Liked by 1 person

  3. Congrats, Curtis! Keep us posted.

    PS. I never got the chance to critique any part of that book. I hope we don’t become the kind of writers group where (1) no one ever posts any of their WIPs because they’re terrified the text will be seen as less than spun gold and fell weavings, hence any criticism is equated to loss of face in front of peers and/or (2) Co-op writers refrain from commenting on posted WIPs because reviewing is damn hard, hours-consuming work and they just don’t have the time. (To be clear: salute to everyone active on the site re: this latter point. I wonder, however, about certain individuals past, present and . . . yes, future. I’ve seen WIPs go up and come down with nary a comment while others linger forever. . . .)

    And BTW: a special public commendation here to Atthys Gage for the bullseye astuteness, diamantine clarity and unerring instinct for red-lining problematic words and phrases in work-shopped texts I’ve submitted to his editorial board of one. Understand that he’s invested god knows how many hours of his own time to make my words better for zero $$ in return. Well. There’s no other way to put this: The man is as large-hearted and giving as he is fucking brilliant and wryly funny. I could cite example after example where he’s put his finger on words and phrases that are weak, awkward, jarring, or otherwise destructive to sustaining the smoothly functioning fictive dream. When Mr. Gage muses aloud, “I wonder if this is really the strongest word choice here”, or “something about this bothers me”, or “much too much, perhaps?” you better believe I sit up straighter in my chair and peer closely at the monitor. Invariably, in reworking these problematic passages I realize that he’s right. In most instances excision is the remedy: I’ve gotten too cute, verbose or tangential. At other, rarer times additional text is required to fully explain, explore and/or exploit a carefully constructed literary moment.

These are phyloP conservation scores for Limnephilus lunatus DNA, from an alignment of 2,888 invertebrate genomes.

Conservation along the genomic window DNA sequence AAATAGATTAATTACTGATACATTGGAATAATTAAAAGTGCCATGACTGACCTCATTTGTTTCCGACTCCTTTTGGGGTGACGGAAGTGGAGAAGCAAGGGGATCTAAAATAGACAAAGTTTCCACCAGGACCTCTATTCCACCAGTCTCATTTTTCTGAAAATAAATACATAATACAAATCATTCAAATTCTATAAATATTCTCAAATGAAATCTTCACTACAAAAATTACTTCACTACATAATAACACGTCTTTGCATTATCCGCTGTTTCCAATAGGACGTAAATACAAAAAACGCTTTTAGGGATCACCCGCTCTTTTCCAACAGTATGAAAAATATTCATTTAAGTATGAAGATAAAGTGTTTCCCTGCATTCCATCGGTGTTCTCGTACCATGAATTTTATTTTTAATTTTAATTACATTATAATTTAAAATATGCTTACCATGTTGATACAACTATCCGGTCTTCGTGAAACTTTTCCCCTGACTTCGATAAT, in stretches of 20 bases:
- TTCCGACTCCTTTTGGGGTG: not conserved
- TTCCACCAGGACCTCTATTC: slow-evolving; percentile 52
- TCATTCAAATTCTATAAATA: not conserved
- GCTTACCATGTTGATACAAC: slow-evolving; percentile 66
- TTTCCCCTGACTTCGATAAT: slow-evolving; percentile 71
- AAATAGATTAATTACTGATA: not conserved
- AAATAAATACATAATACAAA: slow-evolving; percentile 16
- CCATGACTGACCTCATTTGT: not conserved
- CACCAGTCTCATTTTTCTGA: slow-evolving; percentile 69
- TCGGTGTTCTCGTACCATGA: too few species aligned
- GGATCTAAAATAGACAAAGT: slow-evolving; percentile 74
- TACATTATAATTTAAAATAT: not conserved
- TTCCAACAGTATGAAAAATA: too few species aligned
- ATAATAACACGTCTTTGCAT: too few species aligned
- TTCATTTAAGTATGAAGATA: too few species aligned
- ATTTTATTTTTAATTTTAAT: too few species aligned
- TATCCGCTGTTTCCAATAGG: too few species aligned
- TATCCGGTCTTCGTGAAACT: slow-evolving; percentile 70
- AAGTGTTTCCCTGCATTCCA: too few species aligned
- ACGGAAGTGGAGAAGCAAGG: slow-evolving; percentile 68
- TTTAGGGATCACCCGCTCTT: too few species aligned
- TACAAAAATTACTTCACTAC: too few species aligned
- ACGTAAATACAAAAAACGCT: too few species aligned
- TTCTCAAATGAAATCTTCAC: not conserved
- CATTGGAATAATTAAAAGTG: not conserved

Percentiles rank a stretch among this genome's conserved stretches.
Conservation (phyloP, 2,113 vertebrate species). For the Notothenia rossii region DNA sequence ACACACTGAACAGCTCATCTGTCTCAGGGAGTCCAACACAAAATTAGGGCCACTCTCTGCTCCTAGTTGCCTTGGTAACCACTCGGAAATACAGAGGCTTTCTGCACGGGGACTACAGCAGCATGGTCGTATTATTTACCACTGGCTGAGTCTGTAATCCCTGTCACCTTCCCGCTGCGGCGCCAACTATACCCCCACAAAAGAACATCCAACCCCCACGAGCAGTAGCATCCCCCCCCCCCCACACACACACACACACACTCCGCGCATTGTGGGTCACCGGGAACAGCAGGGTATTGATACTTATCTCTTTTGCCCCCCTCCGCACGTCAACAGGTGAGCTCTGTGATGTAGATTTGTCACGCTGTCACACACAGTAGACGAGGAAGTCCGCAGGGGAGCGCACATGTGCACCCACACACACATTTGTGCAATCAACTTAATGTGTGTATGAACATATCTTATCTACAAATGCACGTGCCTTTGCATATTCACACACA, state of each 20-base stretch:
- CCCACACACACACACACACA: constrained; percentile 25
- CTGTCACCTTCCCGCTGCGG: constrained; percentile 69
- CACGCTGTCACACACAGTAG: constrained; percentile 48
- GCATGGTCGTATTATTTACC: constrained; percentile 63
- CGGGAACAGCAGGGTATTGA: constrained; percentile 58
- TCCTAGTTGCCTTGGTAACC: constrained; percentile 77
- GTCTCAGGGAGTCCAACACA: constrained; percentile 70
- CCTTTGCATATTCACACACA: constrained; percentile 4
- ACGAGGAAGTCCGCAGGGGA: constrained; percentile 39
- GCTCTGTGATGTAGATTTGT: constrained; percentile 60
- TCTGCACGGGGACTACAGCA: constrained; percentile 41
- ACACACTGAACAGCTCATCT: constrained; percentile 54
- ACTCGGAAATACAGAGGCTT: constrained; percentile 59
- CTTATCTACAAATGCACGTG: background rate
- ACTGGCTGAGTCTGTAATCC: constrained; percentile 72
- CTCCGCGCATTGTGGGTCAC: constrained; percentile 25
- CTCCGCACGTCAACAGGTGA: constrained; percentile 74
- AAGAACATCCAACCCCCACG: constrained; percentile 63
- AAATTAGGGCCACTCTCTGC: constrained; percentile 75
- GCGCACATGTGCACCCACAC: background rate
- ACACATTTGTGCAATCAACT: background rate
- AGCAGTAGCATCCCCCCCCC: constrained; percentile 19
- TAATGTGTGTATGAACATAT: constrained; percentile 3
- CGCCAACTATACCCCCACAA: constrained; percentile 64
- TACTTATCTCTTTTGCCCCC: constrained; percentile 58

I hope all of you will be afforded a chance to experience his criticism. Trust me, you’ve nothing to fear and everything to gain from his sagacity, tact and directness: your WIPs will thank you.

    The world should know who you are, Atthys. Perhaps in time it will. . . .

    Liked by 3 people

    • Thanks, Carl. The history of the book goes back quite a while, but it was up on Book Country for a bit before they faded away. Then I got some beta readers through my blog so by the time the Co-op started, that part was pretty much finished. But I’m more than happy to post any future writing for critique, not that I do much in the short story field. Book chapters, though, sure. I’m more guilty regarding your point number two… In which respect, I fully second every word you say about Atthys. He judged my short story competition last year and I understood then how exceptional he is, both as a person and as a writer. We’re lucky to have him.

      Liked by 1 person

        • mimispeike says:

          Carl, I think it’s a matter or time and energy. I feel under the gun all the time, I’m going in so many directions.

          I’m seventy-one. Aren’t these supposed to be my leisure years?

          Liked by 2 people

          • I can relate to that, Mimi. Younger by just a few years (that will be gone in no time), but sometimes I wonder why I’m not just nodding off every day over a book in the garden. At the same time, I’m doing what I always wanted to do, and getting a buzz from doing it so… But like you say, so many different directions to go in, it’s an effort (a) to find out which is the best one and (b) to stay focused on it. None of which means Carl is wrong to wonder what’s going on…

            Liked by 1 person

  4. atthysgage says: